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Open Access Publications from the University of California

Simplified calculation method for design cooling loads in underfloor air distribution (UFAD) systems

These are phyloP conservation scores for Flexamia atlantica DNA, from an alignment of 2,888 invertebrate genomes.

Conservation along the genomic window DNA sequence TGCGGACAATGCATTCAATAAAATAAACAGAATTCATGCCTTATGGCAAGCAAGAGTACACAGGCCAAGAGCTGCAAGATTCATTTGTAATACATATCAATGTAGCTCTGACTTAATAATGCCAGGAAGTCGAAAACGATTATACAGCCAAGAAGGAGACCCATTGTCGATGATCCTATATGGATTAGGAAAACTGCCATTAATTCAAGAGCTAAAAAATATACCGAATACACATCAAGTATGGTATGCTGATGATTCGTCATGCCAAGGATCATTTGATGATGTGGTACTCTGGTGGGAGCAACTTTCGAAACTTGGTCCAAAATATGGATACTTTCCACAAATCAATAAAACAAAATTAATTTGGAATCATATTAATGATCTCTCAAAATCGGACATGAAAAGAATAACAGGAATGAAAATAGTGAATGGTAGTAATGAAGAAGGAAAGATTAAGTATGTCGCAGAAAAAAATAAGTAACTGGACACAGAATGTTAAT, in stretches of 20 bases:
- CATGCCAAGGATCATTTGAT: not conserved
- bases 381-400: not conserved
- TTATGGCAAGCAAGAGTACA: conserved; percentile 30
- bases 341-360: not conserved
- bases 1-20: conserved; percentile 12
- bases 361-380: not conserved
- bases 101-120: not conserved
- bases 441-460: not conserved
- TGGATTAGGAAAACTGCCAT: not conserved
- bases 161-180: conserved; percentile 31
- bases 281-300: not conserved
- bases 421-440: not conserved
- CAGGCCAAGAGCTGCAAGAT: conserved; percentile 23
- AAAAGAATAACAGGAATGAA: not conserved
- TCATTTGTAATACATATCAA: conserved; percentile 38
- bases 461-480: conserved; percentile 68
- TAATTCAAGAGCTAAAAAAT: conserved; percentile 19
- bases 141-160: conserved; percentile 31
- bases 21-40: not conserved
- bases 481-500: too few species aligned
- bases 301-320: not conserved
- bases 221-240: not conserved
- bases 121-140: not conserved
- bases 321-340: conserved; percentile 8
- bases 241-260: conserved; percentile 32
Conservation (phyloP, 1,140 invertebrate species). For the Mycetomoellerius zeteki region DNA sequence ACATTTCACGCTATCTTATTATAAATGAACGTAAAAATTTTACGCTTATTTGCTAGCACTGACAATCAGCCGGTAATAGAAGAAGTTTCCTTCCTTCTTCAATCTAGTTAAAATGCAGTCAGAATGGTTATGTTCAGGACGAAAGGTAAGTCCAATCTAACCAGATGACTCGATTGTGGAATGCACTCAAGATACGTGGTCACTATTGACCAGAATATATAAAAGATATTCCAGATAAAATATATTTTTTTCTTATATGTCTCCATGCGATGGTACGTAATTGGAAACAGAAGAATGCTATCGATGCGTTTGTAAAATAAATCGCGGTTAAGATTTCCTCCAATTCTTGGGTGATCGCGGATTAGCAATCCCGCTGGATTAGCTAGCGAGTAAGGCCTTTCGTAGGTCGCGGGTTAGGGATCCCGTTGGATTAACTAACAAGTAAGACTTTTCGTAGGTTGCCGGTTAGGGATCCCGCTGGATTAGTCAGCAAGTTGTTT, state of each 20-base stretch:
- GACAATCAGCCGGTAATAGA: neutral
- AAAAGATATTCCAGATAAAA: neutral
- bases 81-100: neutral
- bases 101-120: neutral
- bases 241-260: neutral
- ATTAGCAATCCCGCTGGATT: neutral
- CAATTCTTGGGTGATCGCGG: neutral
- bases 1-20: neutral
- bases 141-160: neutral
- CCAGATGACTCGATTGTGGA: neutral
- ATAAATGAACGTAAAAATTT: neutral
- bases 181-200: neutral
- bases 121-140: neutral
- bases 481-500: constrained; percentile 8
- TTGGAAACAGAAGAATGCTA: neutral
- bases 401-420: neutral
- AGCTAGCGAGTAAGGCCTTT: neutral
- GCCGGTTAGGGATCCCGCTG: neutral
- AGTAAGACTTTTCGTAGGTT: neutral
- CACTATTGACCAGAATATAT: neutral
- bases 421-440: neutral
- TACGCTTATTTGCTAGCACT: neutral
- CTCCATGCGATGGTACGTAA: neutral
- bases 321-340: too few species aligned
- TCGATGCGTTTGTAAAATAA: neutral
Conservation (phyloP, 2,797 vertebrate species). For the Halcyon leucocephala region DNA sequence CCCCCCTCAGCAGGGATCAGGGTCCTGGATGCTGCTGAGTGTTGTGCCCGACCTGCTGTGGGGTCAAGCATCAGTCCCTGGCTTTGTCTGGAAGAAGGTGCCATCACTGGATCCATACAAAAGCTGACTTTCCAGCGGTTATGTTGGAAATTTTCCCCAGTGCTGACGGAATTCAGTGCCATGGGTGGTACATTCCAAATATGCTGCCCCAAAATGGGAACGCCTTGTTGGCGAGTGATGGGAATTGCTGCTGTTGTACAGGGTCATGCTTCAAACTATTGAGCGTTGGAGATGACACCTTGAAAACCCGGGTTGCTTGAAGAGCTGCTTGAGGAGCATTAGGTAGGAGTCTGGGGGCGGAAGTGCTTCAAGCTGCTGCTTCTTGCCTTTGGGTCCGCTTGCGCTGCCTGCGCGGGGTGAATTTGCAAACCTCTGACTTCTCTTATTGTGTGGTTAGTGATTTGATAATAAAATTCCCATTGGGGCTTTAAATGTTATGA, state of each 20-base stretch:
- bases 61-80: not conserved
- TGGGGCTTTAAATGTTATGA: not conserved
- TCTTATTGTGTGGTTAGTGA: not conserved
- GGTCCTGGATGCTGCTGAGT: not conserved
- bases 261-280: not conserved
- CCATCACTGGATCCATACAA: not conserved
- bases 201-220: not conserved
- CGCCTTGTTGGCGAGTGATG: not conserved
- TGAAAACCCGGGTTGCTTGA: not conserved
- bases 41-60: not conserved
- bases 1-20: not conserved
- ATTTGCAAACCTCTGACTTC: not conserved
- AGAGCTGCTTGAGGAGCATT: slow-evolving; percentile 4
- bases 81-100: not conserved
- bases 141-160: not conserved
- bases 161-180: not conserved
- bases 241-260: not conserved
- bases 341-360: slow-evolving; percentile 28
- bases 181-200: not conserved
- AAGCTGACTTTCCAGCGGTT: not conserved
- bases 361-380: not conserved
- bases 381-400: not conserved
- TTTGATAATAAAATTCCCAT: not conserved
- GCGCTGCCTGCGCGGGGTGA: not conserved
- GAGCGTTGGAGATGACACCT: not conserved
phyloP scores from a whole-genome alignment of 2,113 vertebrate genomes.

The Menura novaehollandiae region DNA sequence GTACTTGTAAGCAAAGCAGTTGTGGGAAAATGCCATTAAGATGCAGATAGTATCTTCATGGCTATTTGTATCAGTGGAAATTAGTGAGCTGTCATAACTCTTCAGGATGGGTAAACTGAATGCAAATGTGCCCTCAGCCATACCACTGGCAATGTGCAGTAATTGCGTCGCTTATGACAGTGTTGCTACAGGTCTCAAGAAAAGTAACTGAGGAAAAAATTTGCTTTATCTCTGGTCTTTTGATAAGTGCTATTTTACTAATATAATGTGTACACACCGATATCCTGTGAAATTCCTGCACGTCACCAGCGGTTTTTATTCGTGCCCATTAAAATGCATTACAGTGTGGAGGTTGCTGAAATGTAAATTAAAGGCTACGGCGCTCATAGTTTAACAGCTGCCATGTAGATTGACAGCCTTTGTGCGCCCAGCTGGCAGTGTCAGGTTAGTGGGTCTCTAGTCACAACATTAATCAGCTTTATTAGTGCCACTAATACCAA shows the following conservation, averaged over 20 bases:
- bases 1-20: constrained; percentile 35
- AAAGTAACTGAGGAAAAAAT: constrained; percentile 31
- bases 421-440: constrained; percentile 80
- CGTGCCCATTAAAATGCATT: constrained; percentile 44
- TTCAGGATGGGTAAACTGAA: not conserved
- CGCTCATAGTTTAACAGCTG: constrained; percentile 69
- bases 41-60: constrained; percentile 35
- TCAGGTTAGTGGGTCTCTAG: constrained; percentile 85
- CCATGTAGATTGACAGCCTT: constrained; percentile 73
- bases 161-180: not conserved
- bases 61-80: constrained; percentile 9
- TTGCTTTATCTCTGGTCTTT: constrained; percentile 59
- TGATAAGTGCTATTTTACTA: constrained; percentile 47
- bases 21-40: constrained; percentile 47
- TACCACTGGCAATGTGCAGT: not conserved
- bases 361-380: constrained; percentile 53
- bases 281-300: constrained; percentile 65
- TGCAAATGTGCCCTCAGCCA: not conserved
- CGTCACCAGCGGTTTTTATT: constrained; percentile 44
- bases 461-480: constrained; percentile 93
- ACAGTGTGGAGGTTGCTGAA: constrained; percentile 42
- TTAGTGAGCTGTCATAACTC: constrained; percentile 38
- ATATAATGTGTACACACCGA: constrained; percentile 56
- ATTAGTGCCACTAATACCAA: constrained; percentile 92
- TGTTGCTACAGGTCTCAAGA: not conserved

This paper describes the development of a simplified calculation method for design cooling loads in underfloor air distribution (UFAD) systems. The simplified design tool is able to account for key differences between UFAD and traditional mixing overhead (OH) systems. These include: (1) difference between design day cooling load profiles, (2) impact of a thermally stratified environment for UFAD vs. well-mixed for OH, and (3) impact of heat transfer (temperature gain) in underfloor air supply plenums. The new design tool allows the use of a familiar load calculation procedure for OH mixing systems as input to the UFAD design tool. Based on 87 EnergyPlus simulations, four regression models have been developed to transform the OH cooling load into the UFAD cooling load, and then to split this total load between the supply plenum, zone (room), and return plenum. The regression models mainly depend on floor level, and position (interior or perimeter) and orientation of the zone under analysis. Although considered in the analysis, supply air temperature, window-to-wall ratio, internal heat load, plenum configuration, climate, presence of the carpet and structure type do not strongly influence the developed models. The results show that, generally, UFAD has a peak cooling load 19% higher than an overhead cooling load and 22% and 37% of the total zone UFAD cooling load goes to the supply plenum in the perimeter and interior, respectively.

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